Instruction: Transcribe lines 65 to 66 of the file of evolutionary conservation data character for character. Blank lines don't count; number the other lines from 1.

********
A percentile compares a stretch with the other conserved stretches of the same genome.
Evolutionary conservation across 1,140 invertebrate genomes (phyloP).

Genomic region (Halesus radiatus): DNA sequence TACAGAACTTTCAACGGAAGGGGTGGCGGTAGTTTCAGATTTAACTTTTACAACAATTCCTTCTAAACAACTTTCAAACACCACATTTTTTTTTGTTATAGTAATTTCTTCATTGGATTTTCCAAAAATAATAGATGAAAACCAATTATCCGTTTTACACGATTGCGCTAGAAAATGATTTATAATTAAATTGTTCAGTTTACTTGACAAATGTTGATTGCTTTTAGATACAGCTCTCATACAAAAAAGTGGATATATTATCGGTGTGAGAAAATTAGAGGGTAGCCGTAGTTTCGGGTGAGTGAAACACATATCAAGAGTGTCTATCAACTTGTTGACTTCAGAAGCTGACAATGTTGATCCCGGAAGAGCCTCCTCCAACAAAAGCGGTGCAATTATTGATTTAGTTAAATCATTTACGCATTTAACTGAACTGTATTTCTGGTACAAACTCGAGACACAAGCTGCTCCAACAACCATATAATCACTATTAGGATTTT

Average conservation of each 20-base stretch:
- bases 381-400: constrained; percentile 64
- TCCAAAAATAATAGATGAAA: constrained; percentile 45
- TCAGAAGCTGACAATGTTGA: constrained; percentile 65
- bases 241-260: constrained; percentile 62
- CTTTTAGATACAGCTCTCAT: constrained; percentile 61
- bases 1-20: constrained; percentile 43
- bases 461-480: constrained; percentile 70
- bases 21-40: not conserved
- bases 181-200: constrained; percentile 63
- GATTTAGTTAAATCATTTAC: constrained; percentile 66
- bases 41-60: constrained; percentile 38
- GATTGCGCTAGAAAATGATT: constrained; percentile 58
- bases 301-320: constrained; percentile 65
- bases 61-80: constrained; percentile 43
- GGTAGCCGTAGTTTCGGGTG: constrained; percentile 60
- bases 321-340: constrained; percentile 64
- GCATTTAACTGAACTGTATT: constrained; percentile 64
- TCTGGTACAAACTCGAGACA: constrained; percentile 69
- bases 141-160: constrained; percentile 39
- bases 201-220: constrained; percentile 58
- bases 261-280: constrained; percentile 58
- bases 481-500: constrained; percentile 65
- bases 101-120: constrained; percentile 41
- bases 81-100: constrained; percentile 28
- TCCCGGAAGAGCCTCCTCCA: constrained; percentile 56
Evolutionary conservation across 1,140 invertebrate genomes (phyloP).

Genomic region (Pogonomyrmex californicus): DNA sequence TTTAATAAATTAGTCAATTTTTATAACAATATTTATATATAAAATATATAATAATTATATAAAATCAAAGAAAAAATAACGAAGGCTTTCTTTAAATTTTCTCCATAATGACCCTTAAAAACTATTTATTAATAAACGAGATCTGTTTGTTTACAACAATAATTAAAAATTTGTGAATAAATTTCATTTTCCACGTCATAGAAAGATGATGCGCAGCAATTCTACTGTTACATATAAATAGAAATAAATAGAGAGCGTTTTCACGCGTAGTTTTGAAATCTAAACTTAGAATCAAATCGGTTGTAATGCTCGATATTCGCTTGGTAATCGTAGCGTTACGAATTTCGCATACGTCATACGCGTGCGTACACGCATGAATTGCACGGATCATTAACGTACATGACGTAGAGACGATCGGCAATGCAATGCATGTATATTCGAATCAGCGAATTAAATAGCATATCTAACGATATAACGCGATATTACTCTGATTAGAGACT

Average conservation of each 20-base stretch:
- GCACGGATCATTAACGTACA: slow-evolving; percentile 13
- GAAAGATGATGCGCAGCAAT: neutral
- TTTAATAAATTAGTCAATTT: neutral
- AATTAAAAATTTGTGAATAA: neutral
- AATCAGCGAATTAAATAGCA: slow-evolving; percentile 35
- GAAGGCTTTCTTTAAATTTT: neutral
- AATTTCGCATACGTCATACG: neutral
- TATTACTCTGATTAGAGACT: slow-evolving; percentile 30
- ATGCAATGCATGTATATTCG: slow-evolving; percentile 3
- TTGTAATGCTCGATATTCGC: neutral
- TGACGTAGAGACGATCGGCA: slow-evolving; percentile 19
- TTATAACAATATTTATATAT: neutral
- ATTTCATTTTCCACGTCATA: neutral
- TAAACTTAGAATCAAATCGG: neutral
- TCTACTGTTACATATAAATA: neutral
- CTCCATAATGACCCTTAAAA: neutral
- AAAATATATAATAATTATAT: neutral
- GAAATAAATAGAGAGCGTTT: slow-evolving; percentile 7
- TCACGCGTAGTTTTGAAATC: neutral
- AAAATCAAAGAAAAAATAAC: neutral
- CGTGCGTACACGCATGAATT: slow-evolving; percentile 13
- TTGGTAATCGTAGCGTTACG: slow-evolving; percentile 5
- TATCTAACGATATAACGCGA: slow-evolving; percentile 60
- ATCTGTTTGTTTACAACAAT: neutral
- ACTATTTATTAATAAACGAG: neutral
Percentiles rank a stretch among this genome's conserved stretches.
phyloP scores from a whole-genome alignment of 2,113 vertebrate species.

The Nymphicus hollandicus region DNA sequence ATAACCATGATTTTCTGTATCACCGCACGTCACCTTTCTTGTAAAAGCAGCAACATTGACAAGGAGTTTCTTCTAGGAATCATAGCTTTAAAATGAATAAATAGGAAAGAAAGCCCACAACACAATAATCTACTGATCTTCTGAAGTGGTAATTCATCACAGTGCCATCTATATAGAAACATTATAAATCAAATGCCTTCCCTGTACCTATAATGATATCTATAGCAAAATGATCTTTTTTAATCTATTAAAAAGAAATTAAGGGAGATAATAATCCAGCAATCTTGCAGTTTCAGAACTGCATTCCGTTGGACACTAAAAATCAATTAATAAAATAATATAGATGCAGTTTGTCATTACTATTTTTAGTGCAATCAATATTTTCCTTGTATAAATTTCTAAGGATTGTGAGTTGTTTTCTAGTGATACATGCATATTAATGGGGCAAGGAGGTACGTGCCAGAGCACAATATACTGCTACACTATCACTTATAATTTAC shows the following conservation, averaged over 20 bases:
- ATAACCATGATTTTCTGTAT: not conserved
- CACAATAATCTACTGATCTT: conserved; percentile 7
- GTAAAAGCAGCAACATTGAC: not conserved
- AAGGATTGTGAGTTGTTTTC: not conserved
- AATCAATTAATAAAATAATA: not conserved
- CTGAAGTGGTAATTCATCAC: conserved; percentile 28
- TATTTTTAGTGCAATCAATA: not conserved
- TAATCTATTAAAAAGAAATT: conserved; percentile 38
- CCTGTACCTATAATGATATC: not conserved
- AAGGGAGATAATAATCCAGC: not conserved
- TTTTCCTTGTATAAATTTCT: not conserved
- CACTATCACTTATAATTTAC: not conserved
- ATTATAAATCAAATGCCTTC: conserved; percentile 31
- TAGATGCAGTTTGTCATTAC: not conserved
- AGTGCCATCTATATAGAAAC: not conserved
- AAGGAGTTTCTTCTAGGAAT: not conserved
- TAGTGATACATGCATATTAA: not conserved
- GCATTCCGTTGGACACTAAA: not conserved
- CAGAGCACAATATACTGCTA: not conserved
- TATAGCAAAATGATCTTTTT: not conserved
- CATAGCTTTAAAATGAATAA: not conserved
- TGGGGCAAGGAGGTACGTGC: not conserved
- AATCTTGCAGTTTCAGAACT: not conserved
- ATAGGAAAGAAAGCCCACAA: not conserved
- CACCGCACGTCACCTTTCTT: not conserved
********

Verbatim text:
- AATCAATTAATAAAATAATA: not conserved
- CTGAAGTGGTAATTCATCAC: conserved; percentile 28